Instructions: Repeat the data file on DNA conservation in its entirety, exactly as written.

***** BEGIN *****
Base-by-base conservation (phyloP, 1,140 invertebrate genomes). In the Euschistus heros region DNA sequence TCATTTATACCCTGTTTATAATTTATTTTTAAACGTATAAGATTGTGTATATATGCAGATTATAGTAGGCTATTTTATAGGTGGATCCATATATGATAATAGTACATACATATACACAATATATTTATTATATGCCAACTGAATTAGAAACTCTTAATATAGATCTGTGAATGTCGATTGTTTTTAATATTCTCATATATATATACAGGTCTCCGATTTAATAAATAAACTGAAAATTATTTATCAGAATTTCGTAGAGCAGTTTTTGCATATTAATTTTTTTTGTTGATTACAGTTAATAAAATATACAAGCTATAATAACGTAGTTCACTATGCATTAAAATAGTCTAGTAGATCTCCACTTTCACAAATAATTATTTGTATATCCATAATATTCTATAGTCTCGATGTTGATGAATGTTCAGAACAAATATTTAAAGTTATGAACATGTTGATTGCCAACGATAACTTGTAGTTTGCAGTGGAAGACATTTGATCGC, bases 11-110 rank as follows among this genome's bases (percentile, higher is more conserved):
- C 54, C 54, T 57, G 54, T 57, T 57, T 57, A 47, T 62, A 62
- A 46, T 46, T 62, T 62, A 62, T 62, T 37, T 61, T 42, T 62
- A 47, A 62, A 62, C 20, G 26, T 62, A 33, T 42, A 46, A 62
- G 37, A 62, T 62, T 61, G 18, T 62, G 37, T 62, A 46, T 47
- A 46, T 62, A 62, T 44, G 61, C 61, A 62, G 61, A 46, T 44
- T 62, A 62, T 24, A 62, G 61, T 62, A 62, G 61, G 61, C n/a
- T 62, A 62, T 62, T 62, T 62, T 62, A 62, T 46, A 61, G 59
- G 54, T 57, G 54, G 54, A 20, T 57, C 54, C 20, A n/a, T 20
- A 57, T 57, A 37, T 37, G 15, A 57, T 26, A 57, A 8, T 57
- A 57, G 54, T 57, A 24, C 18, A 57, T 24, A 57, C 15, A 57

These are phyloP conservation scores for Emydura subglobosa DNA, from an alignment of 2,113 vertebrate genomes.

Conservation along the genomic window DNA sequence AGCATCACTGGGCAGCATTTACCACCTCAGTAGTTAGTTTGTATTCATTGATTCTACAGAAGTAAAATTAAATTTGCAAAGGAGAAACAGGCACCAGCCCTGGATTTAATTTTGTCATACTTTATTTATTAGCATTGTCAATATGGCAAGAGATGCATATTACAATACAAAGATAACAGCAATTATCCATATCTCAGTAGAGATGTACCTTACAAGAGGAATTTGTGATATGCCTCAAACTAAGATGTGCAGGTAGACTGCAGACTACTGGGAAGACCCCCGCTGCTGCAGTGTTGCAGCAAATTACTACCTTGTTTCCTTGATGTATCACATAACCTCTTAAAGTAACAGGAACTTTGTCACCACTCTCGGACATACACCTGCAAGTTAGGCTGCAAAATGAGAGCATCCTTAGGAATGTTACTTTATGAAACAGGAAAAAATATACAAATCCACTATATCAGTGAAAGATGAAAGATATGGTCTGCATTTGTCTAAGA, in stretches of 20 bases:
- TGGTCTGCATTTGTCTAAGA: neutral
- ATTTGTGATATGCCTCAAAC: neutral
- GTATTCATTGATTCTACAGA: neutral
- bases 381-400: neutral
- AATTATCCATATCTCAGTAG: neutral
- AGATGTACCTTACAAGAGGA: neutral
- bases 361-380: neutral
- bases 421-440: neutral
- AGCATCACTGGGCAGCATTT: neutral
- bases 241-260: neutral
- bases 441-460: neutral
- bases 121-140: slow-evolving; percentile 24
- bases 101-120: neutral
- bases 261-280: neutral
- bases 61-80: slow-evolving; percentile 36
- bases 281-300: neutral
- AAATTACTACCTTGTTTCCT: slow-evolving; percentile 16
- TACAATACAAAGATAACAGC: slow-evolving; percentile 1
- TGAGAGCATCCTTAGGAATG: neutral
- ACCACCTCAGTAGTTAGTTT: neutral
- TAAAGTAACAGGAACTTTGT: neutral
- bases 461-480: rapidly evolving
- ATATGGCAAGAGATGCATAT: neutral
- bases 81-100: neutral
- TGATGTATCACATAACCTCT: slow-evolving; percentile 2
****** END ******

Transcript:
Base-by-base conservation (phyloP, 1,140 invertebrate genomes). In the Euschistus heros region DNA sequence TCATTTATACCCTGTTTATAATTTATTTTTAAACGTATAAGATTGTGTATATATGCAGATTATAGTAGGCTATTTTATAGGTGGATCCATATATGATAATAGTACATACATATACACAATATATTTATTATATGCCAACTGAATTAGAAACTCTTAATATAGATCTGTGAATGTCGATTGTTTTTAATATTCTCATATATATATACAGGTCTCCGATTTAATAAATAAACTGAAAATTATTTATCAGAATTTCGTAGAGCAGTTTTTGCATATTAATTTTTTTTGTTGATTACAGTTAATAAAATATACAAGCTATAATAACGTAGTTCACTATGCATTAAAATAGTCTAGTAGATCTCCACTTTCACAAATAATTATTTGTATATCCATAATATTCTATAGTCTCGATGTTGATGAATGTTCAGAACAAATATTTAAAGTTATGAACATGTTGATTGCCAACGATAACTTGTAGTTTGCAGTGGAAGACATTTGATCGC, bases 11-110 rank as follows among this genome's bases (percentile, higher is more conserved):
- C 54, C 54, T 57, G 54, T 57, T 57, T 57, A 47, T 62, A 62
- A 46, T 46, T 62, T 62, A 62, T 62, T 37, T 61, T 42, T 62
- A 47, A 62, A 62, C 20, G 26, T 62, A 33, T 42, A 46, A 62
- G 37, A 62, T 62, T 61, G 18, T 62, G 37, T 62, A 46, T 47
- A 46, T 62, A 62, T 44, G 61, C 61, A 62, G 61, A 46, T 44
- T 62, A 62, T 24, A 62, G 61, T 62, A 62, G 61, G 61, C n/a
- T 62, A 62, T 62, T 62, T 62, T 62, A 62, T 46, A 61, G 59
- G 54, T 57, G 54, G 54, A 20, T 57, C 54, C 20, A n/a, T 20
- A 57, T 57, A 37, T 37, G 15, A 57, T 26, A 57, A 8, T 57
- A 57, G 54, T 57, A 24, C 18, A 57, T 24, A 57, C 15, A 57

These are phyloP conservation scores for Emydura subglobosa DNA, from an alignment of 2,113 vertebrate genomes.

Conservation along the genomic window DNA sequence AGCATCACTGGGCAGCATTTACCACCTCAGTAGTTAGTTTGTATTCATTGATTCTACAGAAGTAAAATTAAATTTGCAAAGGAGAAACAGGCACCAGCCCTGGATTTAATTTTGTCATACTTTATTTATTAGCATTGTCAATATGGCAAGAGATGCATATTACAATACAAAGATAACAGCAATTATCCATATCTCAGTAGAGATGTACCTTACAAGAGGAATTTGTGATATGCCTCAAACTAAGATGTGCAGGTAGACTGCAGACTACTGGGAAGACCCCCGCTGCTGCAGTGTTGCAGCAAATTACTACCTTGTTTCCTTGATGTATCACATAACCTCTTAAAGTAACAGGAACTTTGTCACCACTCTCGGACATACACCTGCAAGTTAGGCTGCAAAATGAGAGCATCCTTAGGAATGTTACTTTATGAAACAGGAAAAAATATACAAATCCACTATATCAGTGAAAGATGAAAGATATGGTCTGCATTTGTCTAAGA, in stretches of 20 bases:
- TGGTCTGCATTTGTCTAAGA: neutral
- ATTTGTGATATGCCTCAAAC: neutral
- GTATTCATTGATTCTACAGA: neutral
- bases 381-400: neutral
- AATTATCCATATCTCAGTAG: neutral
- AGATGTACCTTACAAGAGGA: neutral
- bases 361-380: neutral
- bases 421-440: neutral
- AGCATCACTGGGCAGCATTT: neutral
- bases 241-260: neutral
- bases 441-460: neutral
- bases 121-140: slow-evolving; percentile 24
- bases 101-120: neutral
- bases 261-280: neutral
- bases 61-80: slow-evolving; percentile 36
- bases 281-300: neutral
- AAATTACTACCTTGTTTCCT: slow-evolving; percentile 16
- TACAATACAAAGATAACAGC: slow-evolving; percentile 1
- TGAGAGCATCCTTAGGAATG: neutral
- ACCACCTCAGTAGTTAGTTT: neutral
- TAAAGTAACAGGAACTTTGT: neutral
- bases 461-480: rapidly evolving
- ATATGGCAAGAGATGCATAT: neutral
- bases 81-100: neutral
- TGATGTATCACATAACCTCT: slow-evolving; percentile 2